The news: Fertility startup Kindbody acquired Vios Fertility Institute and its network of clinics, pushing Kindbody’s valuation to over $1 billion, and helping it carve even deeper inroads into the women's health market.
For context, Kindbody’s services include telehealth and in-person visits for services like in vitro fertilization (IVF), genetic and fertility testing, and surrogacy/adoption services.
Trendspotting: Kindybody’s acquisition is the latest among an uptick of digital health M&As as virtual care companies race to claim larger stakes in the US’ multi-billion fertility industry.
The big takeaway: Women's health is still a widely untapped market with a ton of expansion potential.
What’s next? Most fertility-related tests and treatments are expensive and aren’t covered by traditional insurance. Women's health startups that boast ultra-transparent prices are likely going to appeal the most to new consumers.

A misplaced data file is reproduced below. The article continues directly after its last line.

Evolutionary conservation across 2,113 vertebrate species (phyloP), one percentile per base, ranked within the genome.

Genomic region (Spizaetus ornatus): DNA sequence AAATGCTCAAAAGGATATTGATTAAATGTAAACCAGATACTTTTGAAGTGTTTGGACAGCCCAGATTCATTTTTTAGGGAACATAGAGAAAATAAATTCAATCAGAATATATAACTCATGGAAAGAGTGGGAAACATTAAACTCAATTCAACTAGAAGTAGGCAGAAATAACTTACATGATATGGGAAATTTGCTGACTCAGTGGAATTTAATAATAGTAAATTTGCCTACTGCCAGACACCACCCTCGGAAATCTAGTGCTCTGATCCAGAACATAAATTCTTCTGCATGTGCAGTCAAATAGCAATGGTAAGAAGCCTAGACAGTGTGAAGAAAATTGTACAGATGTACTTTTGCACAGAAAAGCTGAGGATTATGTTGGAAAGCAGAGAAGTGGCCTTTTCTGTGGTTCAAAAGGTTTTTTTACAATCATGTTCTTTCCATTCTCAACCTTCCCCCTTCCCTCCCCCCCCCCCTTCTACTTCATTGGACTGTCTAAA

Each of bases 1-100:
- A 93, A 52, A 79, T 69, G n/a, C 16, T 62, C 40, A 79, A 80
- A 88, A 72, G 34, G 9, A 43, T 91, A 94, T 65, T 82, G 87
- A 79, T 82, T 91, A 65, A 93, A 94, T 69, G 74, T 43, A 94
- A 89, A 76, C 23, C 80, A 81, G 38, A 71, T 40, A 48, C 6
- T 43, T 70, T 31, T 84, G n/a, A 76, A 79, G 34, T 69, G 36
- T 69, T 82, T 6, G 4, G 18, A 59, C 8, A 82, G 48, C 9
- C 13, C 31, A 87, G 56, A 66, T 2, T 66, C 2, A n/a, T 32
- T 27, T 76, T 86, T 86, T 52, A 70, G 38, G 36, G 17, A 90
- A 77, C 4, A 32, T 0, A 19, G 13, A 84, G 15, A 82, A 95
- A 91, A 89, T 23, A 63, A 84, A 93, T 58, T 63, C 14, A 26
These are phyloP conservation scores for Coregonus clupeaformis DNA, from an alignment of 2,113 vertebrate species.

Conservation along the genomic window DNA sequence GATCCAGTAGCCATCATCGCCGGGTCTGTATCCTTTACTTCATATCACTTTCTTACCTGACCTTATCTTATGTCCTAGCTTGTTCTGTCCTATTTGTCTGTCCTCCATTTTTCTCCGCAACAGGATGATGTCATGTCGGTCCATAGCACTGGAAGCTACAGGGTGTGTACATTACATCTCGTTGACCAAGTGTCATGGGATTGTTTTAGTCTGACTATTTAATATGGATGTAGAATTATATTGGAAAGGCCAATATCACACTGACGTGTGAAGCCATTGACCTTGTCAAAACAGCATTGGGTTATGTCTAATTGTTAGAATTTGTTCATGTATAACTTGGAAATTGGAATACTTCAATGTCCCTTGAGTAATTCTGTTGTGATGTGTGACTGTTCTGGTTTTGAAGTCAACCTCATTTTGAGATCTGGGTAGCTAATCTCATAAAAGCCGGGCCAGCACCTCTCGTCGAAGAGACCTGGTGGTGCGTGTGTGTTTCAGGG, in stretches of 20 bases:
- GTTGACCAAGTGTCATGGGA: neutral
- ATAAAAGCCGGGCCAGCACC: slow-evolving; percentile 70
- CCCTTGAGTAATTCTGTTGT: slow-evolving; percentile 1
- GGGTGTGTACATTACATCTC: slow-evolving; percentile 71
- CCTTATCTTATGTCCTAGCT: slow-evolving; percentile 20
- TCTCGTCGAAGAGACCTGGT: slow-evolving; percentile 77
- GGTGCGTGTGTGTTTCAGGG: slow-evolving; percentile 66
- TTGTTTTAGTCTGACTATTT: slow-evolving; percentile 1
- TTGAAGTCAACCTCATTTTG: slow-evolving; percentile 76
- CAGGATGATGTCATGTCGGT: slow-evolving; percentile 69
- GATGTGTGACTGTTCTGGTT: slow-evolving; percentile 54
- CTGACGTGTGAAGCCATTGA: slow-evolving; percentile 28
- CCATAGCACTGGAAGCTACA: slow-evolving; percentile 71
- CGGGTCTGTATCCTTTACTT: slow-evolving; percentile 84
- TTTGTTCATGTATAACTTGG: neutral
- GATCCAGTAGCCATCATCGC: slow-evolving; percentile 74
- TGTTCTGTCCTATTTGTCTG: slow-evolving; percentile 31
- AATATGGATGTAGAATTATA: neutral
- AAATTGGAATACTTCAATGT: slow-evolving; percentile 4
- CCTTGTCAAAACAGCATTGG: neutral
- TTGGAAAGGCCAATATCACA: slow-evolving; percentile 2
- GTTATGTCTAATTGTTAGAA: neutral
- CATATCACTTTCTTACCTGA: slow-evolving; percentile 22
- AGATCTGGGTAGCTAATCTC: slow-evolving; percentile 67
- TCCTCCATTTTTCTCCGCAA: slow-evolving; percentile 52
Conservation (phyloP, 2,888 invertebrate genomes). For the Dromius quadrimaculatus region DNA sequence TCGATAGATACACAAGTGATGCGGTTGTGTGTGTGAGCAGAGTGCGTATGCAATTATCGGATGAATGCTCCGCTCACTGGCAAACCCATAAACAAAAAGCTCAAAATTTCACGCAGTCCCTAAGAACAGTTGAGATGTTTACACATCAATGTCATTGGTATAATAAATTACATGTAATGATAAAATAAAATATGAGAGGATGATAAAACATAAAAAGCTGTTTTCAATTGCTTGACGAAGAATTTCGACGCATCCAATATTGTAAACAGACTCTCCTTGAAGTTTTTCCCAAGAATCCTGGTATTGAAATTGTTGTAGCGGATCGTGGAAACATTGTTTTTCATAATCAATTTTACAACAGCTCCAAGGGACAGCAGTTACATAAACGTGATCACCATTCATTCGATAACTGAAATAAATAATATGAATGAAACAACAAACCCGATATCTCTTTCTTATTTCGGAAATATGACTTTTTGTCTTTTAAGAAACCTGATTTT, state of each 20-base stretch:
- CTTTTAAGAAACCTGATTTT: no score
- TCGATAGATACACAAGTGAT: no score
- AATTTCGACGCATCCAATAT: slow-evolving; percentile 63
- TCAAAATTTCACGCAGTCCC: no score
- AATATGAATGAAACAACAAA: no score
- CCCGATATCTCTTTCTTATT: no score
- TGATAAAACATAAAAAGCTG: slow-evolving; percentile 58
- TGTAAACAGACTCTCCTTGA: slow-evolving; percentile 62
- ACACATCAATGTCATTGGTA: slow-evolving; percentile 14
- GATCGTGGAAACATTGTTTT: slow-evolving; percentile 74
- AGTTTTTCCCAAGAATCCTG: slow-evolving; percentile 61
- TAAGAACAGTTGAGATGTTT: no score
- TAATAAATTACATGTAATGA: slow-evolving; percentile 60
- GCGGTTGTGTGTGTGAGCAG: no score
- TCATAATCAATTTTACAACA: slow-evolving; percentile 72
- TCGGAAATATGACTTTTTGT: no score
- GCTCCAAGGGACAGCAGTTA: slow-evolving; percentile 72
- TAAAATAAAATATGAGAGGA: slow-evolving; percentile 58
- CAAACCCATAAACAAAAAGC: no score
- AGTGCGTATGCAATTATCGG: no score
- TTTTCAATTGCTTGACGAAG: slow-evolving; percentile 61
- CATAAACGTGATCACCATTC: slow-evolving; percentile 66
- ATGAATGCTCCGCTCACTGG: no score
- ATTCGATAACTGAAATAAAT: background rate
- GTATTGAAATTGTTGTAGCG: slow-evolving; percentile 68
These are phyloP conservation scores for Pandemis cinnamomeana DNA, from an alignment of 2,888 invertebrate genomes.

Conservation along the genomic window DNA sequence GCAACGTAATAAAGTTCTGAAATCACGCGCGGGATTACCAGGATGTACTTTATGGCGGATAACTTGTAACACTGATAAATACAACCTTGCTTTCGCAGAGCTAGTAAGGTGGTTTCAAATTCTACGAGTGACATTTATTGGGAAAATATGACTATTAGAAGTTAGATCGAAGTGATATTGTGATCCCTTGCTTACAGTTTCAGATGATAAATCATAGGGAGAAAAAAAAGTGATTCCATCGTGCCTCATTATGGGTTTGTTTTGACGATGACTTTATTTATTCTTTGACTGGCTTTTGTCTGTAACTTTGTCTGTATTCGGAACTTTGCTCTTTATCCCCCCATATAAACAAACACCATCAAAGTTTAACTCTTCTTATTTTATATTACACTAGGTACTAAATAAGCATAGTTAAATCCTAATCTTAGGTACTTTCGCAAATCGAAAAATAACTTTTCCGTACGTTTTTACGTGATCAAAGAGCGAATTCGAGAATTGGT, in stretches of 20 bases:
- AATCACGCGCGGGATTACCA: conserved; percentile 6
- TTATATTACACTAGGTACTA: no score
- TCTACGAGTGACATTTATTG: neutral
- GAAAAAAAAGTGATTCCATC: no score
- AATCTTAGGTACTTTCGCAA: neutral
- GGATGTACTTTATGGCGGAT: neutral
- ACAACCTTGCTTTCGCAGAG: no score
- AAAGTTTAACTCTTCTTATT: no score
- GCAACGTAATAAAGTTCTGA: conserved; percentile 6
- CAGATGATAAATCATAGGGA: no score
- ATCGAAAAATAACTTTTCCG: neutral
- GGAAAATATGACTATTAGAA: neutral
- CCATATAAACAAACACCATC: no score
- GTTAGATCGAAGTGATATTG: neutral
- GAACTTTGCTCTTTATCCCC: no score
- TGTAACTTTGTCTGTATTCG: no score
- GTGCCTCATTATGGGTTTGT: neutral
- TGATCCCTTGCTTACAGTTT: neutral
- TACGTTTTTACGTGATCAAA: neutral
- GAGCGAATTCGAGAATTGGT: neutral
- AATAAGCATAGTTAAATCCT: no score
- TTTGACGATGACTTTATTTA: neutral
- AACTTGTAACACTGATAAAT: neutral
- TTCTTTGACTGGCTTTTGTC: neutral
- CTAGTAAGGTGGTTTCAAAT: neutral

Uncertainty around out-of-pocket costs is a top pain point for patients, and they’re more likely to opt for services when they know the exact cost of it:
Some fertility startups are already catering to consumer demand for hyper-transparent pricing by posting procedure costs on their website, which most traditional US health systems don’t do yet. For example, Kindbody posts estimated prices for its services without insurance, including a regular fertility assessment ($300) up to more costly IVF procedures ($13,500).